1972 Bowman-Gray 100 (lost footage of NASCAR Grand American Series race; 1972)

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1972bowmangray1001.jpg

Jim Paschal passing Randy Bannister's stricken 1969 Chevrolet, the event which enabled Paschal to pass David Pearson for the lead.

Status: Lost

The 1972 Bowman-Gray 100 was the second stand-alone 1972 NASCAR Grand American Series event. Occurring on 8th April at the Bowman Gray Stadium, the race would ultimately be won by Jim Paschal, following a duel with fellow 1971 Pontiac driver David Pearson. The race also received live coverage from ABC.

Background[edit | edit source]

The 1972 Bowman-Gray 100 was the fifth and final instance of a Grand American Series race being held at Bowman Gray Stadium, with the event lasting 100 laps or about 25 miles.[1][2] The previous race was the 1971 Myers Brothers 250, which occurred on 6th August and was a combination face pitting Grand American cars with their Grand National counterparts.[3][2] The previous stand-alone race at Bowman occurred on 5th June 1971 and was won by Tiny Lund in a Chevrolet.[4]

Prior to the race, qualifying commenced with David Pearson winning the pole position with a record time of 16.49 seconds, and having won one of three 10-lap heat races that decided who entered the 100-lap event.[5][6] Directly behind him was 1969 Chevrolet driver Ken Rush, who won the second heat, with Bobby Allison lining up third in a 1970 Ford after being victorious in the third.[5] Jim Paschal qualified ninth out of 24 competitors.[5] The news that ABC would televise the race enticed some regular Grand National drivers, including Pearson, Allison, Buddy Baker, LeeRoy Yarbrough, and Pete Hamilton, to compete in the race.[5] This was at the expense of Al Straub, Bob Williams and Ernie Shaw, three Grand American regulars who failed to qualify for the event.[5]

The Race[edit | edit source]

With the starting order decided, the 1972 Bowman-Gray 100 commenced on 8th April.[1] Pearson led the early stages, while Rush was eliminated in the opening corner of the first lap after being hit by 1971 Pontiac driver H.B. Bailey, forcing him into a guardrail.[5] The incident also collected Allison, who continued, albeit in last place.[5] Rush blamed Bailey for the accident, stating “Bailey just plowed right through me, he was driving like he had lost his mind.”[5] Pearson continued leading post-caution, but Paschal began to climb the field.[5] He was able to move into the first position on lap 40, capitalising via a move from the inside lane when Pearson got stuck in traffic on the outside lane while trying to avoid Randy Bannister, whose 1969 Chevrolet's engine failed.[5][6]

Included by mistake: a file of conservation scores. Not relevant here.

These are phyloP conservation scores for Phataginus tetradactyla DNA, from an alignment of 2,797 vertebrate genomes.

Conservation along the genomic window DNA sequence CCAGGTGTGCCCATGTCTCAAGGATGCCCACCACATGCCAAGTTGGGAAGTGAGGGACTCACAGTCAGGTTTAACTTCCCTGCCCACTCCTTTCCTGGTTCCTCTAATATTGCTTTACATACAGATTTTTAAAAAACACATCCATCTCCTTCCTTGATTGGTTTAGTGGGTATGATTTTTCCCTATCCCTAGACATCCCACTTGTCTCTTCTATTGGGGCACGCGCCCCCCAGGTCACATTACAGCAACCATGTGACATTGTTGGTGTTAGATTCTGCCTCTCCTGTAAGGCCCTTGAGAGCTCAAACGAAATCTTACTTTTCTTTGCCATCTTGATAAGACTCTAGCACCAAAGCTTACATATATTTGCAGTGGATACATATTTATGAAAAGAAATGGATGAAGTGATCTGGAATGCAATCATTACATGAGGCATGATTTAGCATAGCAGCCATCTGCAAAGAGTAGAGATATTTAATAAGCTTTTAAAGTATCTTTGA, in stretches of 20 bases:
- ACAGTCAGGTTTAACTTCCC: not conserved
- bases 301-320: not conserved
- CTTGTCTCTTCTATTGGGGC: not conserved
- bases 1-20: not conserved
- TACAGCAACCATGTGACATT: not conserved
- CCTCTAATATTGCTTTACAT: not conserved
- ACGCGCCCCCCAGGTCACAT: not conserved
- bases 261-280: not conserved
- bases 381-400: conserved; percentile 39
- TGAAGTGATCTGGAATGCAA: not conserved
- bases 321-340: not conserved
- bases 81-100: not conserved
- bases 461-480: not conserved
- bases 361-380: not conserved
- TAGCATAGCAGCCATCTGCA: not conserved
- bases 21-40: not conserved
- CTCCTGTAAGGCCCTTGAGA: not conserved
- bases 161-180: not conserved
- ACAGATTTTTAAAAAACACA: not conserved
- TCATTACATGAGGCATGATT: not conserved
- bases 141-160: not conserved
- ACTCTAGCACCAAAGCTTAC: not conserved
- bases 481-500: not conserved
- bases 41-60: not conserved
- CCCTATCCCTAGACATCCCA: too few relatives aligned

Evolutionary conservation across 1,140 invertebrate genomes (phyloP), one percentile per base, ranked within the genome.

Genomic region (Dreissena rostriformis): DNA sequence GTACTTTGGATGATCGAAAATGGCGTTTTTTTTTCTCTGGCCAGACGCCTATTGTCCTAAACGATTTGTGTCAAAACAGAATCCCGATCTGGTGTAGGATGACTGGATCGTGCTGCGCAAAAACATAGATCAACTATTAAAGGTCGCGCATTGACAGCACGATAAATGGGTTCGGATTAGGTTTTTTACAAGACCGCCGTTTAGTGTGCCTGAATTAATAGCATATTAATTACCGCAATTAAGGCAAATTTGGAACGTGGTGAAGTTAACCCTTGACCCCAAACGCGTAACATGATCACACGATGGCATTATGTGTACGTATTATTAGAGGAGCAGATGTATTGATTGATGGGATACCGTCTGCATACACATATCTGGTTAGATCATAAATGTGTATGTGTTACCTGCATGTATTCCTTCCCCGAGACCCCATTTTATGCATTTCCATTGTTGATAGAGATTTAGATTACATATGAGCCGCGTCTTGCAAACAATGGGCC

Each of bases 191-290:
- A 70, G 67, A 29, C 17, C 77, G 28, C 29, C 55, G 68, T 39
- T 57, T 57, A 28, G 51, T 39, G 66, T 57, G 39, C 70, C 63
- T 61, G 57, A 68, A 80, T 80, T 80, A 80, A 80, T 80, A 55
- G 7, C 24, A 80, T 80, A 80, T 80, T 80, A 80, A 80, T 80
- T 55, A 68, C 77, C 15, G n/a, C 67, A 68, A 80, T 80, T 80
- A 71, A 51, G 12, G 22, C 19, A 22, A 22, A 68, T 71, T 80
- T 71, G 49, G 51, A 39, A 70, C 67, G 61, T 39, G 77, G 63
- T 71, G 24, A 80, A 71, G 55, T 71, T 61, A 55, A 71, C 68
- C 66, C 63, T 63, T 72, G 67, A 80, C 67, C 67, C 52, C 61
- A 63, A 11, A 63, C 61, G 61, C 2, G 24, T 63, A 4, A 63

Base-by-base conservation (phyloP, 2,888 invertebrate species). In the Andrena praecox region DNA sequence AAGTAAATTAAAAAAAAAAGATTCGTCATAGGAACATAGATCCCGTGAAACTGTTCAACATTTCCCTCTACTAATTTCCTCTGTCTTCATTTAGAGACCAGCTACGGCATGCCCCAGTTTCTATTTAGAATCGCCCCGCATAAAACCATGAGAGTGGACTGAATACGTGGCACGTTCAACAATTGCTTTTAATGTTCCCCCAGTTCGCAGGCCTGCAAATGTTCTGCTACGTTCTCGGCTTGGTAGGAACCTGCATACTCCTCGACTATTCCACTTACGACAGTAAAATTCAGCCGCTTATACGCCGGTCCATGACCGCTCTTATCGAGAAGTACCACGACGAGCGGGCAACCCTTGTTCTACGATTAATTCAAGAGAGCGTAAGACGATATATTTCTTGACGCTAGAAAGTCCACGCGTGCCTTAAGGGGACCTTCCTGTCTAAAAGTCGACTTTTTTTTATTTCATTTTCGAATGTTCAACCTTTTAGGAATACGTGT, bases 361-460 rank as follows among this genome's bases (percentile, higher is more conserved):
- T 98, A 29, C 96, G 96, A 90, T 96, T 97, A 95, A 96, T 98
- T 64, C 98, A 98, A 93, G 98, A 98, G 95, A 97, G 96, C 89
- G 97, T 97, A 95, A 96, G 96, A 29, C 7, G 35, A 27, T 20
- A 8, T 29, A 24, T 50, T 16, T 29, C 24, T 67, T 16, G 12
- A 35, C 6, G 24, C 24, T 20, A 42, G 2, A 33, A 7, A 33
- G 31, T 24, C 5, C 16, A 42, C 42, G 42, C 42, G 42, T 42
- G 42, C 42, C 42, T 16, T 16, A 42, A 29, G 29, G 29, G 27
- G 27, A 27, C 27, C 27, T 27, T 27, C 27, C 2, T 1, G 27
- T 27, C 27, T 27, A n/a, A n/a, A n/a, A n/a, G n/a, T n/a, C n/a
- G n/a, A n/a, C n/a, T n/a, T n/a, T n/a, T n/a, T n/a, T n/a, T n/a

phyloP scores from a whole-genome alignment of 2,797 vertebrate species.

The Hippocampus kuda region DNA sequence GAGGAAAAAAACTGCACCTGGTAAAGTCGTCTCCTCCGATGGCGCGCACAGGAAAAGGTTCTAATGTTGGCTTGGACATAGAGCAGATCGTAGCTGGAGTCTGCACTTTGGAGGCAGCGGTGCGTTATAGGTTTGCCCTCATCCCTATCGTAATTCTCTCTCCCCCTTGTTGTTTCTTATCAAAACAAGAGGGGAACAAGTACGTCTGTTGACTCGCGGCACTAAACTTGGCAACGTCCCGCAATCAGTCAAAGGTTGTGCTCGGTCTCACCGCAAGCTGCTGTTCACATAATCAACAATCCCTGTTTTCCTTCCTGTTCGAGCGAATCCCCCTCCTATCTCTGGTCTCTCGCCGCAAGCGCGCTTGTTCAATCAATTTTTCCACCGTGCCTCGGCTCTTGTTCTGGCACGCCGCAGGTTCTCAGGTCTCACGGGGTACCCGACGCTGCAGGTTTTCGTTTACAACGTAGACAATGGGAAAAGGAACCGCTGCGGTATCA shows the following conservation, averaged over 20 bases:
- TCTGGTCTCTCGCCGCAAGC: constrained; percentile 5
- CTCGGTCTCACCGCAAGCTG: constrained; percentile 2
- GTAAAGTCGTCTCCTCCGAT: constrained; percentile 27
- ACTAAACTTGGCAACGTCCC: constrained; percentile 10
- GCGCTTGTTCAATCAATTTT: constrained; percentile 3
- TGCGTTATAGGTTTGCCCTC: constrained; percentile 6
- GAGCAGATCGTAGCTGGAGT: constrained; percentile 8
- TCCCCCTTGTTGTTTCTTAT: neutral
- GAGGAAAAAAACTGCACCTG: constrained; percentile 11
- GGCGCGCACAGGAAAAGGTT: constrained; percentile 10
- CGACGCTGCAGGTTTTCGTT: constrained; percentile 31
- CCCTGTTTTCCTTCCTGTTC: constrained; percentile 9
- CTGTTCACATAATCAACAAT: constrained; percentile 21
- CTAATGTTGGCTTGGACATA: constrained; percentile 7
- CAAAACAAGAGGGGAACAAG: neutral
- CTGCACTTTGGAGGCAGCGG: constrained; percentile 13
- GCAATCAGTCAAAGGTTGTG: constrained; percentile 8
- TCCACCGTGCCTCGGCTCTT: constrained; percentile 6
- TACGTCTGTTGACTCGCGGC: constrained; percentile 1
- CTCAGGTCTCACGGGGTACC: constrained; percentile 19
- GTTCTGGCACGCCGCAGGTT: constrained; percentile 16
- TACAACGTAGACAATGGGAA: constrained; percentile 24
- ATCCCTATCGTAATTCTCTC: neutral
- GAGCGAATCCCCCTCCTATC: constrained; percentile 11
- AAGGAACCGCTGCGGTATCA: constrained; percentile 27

Pearson fell down the order following the incident, but was able to climb his way back to second.[5] He received more fortune when a spin by Yarbrough in a 1969 Chevrolet on lap 81 brought out a caution period, automatically closing the gap between Paschal and Pearson.[5] Ultimately, despite another caution period later on, Paschal never relinquished the first position, edging out Pearson by a bumper.[6][5][1] He therefore claimed victory and $2,500 in prize money.[5][1][6] Gary Myers took third in a 1970 Ford.[5] Post-race, Paschal stated he felt calm despite the constant presence of Pearson, stating “I wasn’t too worried about him. It is hard to pass at this place, I figured I could keep him behind me.”[5] Meanwhile, Pearson praised the race, saying “I had a ball. I could have won by spinning him out but I did not want to be dirty. I did bump him a time or two to make sure he knew I was there. It was a lot of fun.”[5]

Availability[edit | edit source]

As noted by RacersReunion and nascarman History's Top 10 LOST NASCAR TV Broadcasts, the race received 90-minutes of live coverage from ABC as part of its Wide World of Sports.[5] With the exception of a blackout from a 100-mile radius, likely imposed to encourage more people to attend the race, it received nationwide viewership.[5] Additionally, a 40-lap NASCAR Modified race occurred on the same day and was also taped for broadcast, this race being won by Wayne Lambreth.[7][5] Ultimately, the broadcast has yet to resurface, although some photos of the Grand American race are publicly viewable.[5]

Gallery[edit | edit source]

Video[edit | edit source]

Top 10 LOST NASCAR TV Broadcasts detailing the ABC broadcast of the race (0:28-0:49).


Images[edit | edit source]

See Also[edit | edit source]

References[edit | edit source]